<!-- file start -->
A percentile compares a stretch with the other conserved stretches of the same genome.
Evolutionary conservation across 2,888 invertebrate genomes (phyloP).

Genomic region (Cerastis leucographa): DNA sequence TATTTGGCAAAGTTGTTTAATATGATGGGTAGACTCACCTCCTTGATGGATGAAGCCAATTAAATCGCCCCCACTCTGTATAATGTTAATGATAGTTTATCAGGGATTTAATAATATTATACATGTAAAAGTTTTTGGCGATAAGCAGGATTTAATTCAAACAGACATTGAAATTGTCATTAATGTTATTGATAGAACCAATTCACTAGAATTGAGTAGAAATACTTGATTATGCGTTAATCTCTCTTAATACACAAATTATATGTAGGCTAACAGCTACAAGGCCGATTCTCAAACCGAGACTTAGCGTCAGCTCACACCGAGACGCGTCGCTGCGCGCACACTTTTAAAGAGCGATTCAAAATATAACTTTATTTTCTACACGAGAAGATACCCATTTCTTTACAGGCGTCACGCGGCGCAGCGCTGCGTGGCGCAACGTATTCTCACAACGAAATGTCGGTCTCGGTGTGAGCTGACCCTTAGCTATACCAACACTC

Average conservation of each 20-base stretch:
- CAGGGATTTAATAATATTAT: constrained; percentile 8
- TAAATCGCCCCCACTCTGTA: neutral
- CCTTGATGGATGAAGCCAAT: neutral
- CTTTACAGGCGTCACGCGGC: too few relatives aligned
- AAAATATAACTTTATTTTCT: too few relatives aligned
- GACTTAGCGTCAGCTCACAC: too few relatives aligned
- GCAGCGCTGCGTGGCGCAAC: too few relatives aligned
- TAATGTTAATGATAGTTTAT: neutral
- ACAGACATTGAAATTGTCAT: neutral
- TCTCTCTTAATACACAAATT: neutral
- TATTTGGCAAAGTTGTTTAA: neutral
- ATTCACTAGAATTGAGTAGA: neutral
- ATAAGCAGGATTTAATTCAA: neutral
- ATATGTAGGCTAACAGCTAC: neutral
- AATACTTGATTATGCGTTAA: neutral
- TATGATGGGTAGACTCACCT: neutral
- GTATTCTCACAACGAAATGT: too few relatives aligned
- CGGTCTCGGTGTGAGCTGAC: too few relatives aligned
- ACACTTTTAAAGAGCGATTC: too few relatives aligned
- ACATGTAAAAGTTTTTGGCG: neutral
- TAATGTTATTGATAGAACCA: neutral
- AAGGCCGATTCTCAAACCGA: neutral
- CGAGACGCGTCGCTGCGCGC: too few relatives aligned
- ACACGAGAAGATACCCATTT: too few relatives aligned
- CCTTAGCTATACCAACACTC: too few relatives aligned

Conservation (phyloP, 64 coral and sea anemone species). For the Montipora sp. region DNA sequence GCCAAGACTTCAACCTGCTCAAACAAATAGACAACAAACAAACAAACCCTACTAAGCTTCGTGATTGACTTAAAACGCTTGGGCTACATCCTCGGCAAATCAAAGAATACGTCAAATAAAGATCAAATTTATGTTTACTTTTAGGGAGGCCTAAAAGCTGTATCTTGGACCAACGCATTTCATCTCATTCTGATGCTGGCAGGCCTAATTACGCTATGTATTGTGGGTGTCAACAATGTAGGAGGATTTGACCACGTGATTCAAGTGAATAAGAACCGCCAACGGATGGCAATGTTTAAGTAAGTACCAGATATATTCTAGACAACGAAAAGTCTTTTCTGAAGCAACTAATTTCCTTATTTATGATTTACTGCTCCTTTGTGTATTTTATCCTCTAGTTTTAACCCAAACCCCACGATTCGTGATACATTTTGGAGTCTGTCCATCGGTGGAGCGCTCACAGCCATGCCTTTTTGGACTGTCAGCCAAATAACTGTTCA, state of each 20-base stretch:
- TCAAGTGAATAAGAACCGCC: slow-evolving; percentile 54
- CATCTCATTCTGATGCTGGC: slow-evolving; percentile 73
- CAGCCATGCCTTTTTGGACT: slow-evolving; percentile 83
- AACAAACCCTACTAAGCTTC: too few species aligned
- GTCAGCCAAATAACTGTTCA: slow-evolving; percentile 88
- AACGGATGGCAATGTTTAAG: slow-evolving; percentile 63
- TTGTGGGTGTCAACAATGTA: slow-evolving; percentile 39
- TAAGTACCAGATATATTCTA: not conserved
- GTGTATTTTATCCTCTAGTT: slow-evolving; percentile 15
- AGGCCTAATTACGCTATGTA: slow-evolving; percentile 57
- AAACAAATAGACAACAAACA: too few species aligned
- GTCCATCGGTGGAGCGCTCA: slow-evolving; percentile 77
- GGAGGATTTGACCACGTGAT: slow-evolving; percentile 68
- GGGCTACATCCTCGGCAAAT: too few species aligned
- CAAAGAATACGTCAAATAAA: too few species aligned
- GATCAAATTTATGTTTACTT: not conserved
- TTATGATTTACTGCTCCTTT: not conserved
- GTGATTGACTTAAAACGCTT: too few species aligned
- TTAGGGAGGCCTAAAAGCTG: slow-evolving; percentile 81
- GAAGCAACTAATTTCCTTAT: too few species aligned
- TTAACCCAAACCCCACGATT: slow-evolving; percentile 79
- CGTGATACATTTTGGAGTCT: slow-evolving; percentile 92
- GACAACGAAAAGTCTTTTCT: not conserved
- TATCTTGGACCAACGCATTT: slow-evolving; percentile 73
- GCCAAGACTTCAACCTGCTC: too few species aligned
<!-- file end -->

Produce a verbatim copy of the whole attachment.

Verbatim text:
A percentile compares a stretch with the other conserved stretches of the same genome.
Evolutionary conservation across 2,888 invertebrate genomes (phyloP).

Genomic region (Cerastis leucographa): DNA sequence TATTTGGCAAAGTTGTTTAATATGATGGGTAGACTCACCTCCTTGATGGATGAAGCCAATTAAATCGCCCCCACTCTGTATAATGTTAATGATAGTTTATCAGGGATTTAATAATATTATACATGTAAAAGTTTTTGGCGATAAGCAGGATTTAATTCAAACAGACATTGAAATTGTCATTAATGTTATTGATAGAACCAATTCACTAGAATTGAGTAGAAATACTTGATTATGCGTTAATCTCTCTTAATACACAAATTATATGTAGGCTAACAGCTACAAGGCCGATTCTCAAACCGAGACTTAGCGTCAGCTCACACCGAGACGCGTCGCTGCGCGCACACTTTTAAAGAGCGATTCAAAATATAACTTTATTTTCTACACGAGAAGATACCCATTTCTTTACAGGCGTCACGCGGCGCAGCGCTGCGTGGCGCAACGTATTCTCACAACGAAATGTCGGTCTCGGTGTGAGCTGACCCTTAGCTATACCAACACTC

Average conservation of each 20-base stretch:
- CAGGGATTTAATAATATTAT: constrained; percentile 8
- TAAATCGCCCCCACTCTGTA: neutral
- CCTTGATGGATGAAGCCAAT: neutral
- CTTTACAGGCGTCACGCGGC: too few relatives aligned
- AAAATATAACTTTATTTTCT: too few relatives aligned
- GACTTAGCGTCAGCTCACAC: too few relatives aligned
- GCAGCGCTGCGTGGCGCAAC: too few relatives aligned
- TAATGTTAATGATAGTTTAT: neutral
- ACAGACATTGAAATTGTCAT: neutral
- TCTCTCTTAATACACAAATT: neutral
- TATTTGGCAAAGTTGTTTAA: neutral
- ATTCACTAGAATTGAGTAGA: neutral
- ATAAGCAGGATTTAATTCAA: neutral
- ATATGTAGGCTAACAGCTAC: neutral
- AATACTTGATTATGCGTTAA: neutral
- TATGATGGGTAGACTCACCT: neutral
- GTATTCTCACAACGAAATGT: too few relatives aligned
- CGGTCTCGGTGTGAGCTGAC: too few relatives aligned
- ACACTTTTAAAGAGCGATTC: too few relatives aligned
- ACATGTAAAAGTTTTTGGCG: neutral
- TAATGTTATTGATAGAACCA: neutral
- AAGGCCGATTCTCAAACCGA: neutral
- CGAGACGCGTCGCTGCGCGC: too few relatives aligned
- ACACGAGAAGATACCCATTT: too few relatives aligned
- CCTTAGCTATACCAACACTC: too few relatives aligned

Conservation (phyloP, 64 coral and sea anemone species). For the Montipora sp. region DNA sequence GCCAAGACTTCAACCTGCTCAAACAAATAGACAACAAACAAACAAACCCTACTAAGCTTCGTGATTGACTTAAAACGCTTGGGCTACATCCTCGGCAAATCAAAGAATACGTCAAATAAAGATCAAATTTATGTTTACTTTTAGGGAGGCCTAAAAGCTGTATCTTGGACCAACGCATTTCATCTCATTCTGATGCTGGCAGGCCTAATTACGCTATGTATTGTGGGTGTCAACAATGTAGGAGGATTTGACCACGTGATTCAAGTGAATAAGAACCGCCAACGGATGGCAATGTTTAAGTAAGTACCAGATATATTCTAGACAACGAAAAGTCTTTTCTGAAGCAACTAATTTCCTTATTTATGATTTACTGCTCCTTTGTGTATTTTATCCTCTAGTTTTAACCCAAACCCCACGATTCGTGATACATTTTGGAGTCTGTCCATCGGTGGAGCGCTCACAGCCATGCCTTTTTGGACTGTCAGCCAAATAACTGTTCA, state of each 20-base stretch:
- TCAAGTGAATAAGAACCGCC: slow-evolving; percentile 54
- CATCTCATTCTGATGCTGGC: slow-evolving; percentile 73
- CAGCCATGCCTTTTTGGACT: slow-evolving; percentile 83
- AACAAACCCTACTAAGCTTC: too few species aligned
- GTCAGCCAAATAACTGTTCA: slow-evolving; percentile 88
- AACGGATGGCAATGTTTAAG: slow-evolving; percentile 63
- TTGTGGGTGTCAACAATGTA: slow-evolving; percentile 39
- TAAGTACCAGATATATTCTA: not conserved
- GTGTATTTTATCCTCTAGTT: slow-evolving; percentile 15
- AGGCCTAATTACGCTATGTA: slow-evolving; percentile 57
- AAACAAATAGACAACAAACA: too few species aligned
- GTCCATCGGTGGAGCGCTCA: slow-evolving; percentile 77
- GGAGGATTTGACCACGTGAT: slow-evolving; percentile 68
- GGGCTACATCCTCGGCAAAT: too few species aligned
- CAAAGAATACGTCAAATAAA: too few species aligned
- GATCAAATTTATGTTTACTT: not conserved
- TTATGATTTACTGCTCCTTT: not conserved
- GTGATTGACTTAAAACGCTT: too few species aligned
- TTAGGGAGGCCTAAAAGCTG: slow-evolving; percentile 81
- GAAGCAACTAATTTCCTTAT: too few species aligned
- TTAACCCAAACCCCACGATT: slow-evolving; percentile 79
- CGTGATACATTTTGGAGTCT: slow-evolving; percentile 92
- GACAACGAAAAGTCTTTTCT: not conserved
- TATCTTGGACCAACGCATTT: slow-evolving; percentile 73
- GCCAAGACTTCAACCTGCTC: too few species aligned